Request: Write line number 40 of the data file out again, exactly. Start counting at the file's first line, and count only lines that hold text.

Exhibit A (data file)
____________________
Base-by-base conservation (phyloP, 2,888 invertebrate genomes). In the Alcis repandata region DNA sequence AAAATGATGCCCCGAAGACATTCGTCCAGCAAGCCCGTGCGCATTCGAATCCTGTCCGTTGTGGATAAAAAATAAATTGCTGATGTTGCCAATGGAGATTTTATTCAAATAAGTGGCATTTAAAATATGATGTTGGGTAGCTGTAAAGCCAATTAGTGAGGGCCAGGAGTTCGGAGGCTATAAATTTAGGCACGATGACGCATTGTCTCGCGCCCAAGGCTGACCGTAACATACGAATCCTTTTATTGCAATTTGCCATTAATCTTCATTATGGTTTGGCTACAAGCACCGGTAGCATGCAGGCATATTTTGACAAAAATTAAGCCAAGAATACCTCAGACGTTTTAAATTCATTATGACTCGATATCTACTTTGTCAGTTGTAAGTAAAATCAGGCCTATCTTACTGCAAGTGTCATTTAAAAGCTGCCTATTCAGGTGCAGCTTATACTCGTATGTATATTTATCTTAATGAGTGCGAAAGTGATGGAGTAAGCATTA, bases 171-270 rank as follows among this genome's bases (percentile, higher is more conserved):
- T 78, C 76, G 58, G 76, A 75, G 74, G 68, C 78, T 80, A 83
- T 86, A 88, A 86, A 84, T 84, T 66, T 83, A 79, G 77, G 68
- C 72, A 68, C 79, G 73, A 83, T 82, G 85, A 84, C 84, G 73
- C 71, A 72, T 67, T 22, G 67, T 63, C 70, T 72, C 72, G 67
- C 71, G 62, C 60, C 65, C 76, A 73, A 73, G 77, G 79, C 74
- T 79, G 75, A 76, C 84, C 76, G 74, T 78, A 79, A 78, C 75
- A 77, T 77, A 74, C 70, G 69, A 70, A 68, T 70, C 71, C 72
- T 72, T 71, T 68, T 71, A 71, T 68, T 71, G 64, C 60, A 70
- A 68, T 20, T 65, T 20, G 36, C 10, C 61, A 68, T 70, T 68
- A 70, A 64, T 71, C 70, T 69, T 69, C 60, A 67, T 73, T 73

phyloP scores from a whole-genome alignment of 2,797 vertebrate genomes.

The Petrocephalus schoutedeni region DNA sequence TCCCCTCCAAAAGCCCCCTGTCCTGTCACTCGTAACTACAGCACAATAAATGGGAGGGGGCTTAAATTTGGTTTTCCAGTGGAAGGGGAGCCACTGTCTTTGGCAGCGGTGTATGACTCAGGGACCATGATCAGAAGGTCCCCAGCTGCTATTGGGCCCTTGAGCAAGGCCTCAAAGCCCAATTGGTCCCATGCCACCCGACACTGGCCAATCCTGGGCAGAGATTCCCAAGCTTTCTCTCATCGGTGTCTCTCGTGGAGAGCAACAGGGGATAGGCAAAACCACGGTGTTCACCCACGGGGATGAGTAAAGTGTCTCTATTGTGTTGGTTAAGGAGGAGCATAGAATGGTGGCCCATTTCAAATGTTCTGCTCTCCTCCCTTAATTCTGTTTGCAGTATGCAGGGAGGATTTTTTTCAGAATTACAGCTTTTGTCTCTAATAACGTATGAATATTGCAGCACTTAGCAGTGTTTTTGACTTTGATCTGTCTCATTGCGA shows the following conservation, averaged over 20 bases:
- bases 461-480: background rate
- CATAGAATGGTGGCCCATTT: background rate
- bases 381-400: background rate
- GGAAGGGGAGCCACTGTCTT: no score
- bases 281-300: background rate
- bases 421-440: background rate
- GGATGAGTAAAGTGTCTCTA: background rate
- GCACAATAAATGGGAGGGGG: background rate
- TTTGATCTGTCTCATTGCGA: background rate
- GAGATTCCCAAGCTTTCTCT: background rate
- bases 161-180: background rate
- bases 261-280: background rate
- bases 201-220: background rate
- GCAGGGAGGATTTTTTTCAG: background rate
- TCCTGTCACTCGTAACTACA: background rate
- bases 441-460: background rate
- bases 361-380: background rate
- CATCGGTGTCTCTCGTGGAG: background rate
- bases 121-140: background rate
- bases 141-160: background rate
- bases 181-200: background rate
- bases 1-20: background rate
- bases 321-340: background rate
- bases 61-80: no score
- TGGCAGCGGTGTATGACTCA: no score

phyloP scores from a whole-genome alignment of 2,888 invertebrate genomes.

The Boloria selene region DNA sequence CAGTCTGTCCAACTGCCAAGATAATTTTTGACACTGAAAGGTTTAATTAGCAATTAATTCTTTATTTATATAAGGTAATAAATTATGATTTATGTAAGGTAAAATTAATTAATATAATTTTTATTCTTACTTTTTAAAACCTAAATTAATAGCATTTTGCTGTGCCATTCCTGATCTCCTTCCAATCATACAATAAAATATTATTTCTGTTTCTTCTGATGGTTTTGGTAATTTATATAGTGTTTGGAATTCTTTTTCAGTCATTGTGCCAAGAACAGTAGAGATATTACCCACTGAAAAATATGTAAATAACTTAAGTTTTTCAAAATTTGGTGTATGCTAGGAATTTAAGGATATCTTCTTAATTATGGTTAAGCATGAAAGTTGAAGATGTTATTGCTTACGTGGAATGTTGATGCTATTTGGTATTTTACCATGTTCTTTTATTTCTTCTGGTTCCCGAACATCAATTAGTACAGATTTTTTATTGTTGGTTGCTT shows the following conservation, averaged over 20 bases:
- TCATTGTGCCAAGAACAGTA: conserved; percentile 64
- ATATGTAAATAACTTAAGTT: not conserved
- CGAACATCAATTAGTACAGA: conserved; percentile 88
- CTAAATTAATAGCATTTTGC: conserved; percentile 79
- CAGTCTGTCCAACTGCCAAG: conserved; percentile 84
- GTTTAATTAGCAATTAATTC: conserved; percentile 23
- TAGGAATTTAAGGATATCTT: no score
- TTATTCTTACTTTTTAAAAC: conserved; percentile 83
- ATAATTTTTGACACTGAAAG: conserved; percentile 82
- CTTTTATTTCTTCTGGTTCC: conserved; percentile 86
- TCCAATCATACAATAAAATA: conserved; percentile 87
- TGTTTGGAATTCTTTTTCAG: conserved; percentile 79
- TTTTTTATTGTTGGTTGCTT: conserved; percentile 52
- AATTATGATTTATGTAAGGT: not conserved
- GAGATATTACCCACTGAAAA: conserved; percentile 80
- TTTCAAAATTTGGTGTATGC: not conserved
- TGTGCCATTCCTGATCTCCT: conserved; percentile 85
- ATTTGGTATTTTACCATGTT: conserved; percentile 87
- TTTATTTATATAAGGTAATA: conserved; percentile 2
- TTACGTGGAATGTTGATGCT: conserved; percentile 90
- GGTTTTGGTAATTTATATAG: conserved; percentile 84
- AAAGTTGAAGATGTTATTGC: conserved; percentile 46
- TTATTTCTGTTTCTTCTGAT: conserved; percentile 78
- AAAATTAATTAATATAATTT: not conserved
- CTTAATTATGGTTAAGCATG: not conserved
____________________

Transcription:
The Boloria selene region DNA sequence CAGTCTGTCCAACTGCCAAGATAATTTTTGACACTGAAAGGTTTAATTAGCAATTAATTCTTTATTTATATAAGGTAATAAATTATGATTTATGTAAGGTAAAATTAATTAATATAATTTTTATTCTTACTTTTTAAAACCTAAATTAATAGCATTTTGCTGTGCCATTCCTGATCTCCTTCCAATCATACAATAAAATATTATTTCTGTTTCTTCTGATGGTTTTGGTAATTTATATAGTGTTTGGAATTCTTTTTCAGTCATTGTGCCAAGAACAGTAGAGATATTACCCACTGAAAAATATGTAAATAACTTAAGTTTTTCAAAATTTGGTGTATGCTAGGAATTTAAGGATATCTTCTTAATTATGGTTAAGCATGAAAGTTGAAGATGTTATTGCTTACGTGGAATGTTGATGCTATTTGGTATTTTACCATGTTCTTTTATTTCTTCTGGTTCCCGAACATCAATTAGTACAGATTTTTTATTGTTGGTTGCTT shows the following conservation, averaged over 20 bases: